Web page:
America's Worst Sheriff: Arpaio Faces New Corruption Scandal
The way Maricopa County (AZ) Sheriff Joe Arpaio is running his office, he may need to add a few more cots in his infamous "tent city" for himself and his staff. Arpaio, who likes to call himself "America's Toughest Sherrif" — a reputation he parlayed into a television series on Fox Reality Channel — has long skirted the line between "lawman" and "lawless," drawing widespread criticism for his abusive treatment of inmates, embrace of racial profiling, and alleged misuse of taxpayer money. Now Arpaio faces a growing corruption scandal and new allegations of rampant racism in his office.
Yesterday, Arpaio accepted the resignations of two top deputies, David Hendershott and Larry Black — described by other Arpaio staffers as his "inner, inner circle" — amid allegations of corruption. Deputy David Hendershott's resignation followed a Pinal County investigation that reportedly found Hendershott had used official funds to take his family on an eight-day trip to Alaska and took $18,000 from a Sheriff's posse foundation to pay for his son's basketball tournament.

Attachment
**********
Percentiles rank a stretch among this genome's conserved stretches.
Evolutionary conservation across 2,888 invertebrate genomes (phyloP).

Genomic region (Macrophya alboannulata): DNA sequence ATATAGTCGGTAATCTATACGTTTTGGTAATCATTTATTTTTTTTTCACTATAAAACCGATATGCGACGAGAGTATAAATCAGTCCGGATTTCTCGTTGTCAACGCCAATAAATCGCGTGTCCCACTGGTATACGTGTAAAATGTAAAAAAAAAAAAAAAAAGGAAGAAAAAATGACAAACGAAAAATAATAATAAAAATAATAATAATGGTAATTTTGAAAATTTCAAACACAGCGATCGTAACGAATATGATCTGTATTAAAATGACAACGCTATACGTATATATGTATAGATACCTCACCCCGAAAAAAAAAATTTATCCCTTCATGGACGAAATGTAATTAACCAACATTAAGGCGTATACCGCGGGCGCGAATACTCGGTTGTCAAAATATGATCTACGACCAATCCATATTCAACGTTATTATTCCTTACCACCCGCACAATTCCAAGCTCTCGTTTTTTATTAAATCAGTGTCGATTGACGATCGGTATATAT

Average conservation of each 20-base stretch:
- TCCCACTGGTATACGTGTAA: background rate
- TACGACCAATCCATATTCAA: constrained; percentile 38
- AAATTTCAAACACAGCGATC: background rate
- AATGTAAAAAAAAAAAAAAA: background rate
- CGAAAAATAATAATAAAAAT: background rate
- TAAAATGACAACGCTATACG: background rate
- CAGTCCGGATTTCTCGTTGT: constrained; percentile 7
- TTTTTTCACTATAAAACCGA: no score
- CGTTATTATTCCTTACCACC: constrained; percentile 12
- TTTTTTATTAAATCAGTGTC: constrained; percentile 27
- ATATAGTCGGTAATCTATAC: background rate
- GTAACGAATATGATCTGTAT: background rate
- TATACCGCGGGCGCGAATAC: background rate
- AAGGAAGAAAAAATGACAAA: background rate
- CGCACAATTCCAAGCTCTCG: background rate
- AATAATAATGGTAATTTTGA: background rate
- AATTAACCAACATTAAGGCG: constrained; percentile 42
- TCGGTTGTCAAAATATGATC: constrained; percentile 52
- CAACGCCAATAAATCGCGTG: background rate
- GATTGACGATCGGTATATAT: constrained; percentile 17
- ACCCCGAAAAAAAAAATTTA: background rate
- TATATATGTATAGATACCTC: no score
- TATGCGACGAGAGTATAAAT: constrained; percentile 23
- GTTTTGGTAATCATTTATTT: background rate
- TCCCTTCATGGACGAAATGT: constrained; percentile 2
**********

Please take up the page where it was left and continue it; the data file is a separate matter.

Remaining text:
Hendershott is reportedly under investigation by the U. S. Attorney's Office and the Arizona attorney general for misuse of public funds and other potential crimes. He has allegedly conducted "politically motivated probes" of, among others, county supervisors with whom Arpaio has clashed, and funded a political action committee that has been investigated for its actions in support of Arpaio's 2008 re-election. Hendershott and Black allegedly "tried to obstruct justice, tamper with witnesses and destroy evidence after they learned the Arizona Attorney General's Office was investigating" the PAC. And an Arizona Attorney General's Office report "alludes to evidence uncovered that Hendershott asked a cell-phone representative to destroy evidence of potential campaign crimes, and asked a Verizon rep to 'write a false document that indicated no bad credit with Verizon in order to facilitate the financing for his home.'"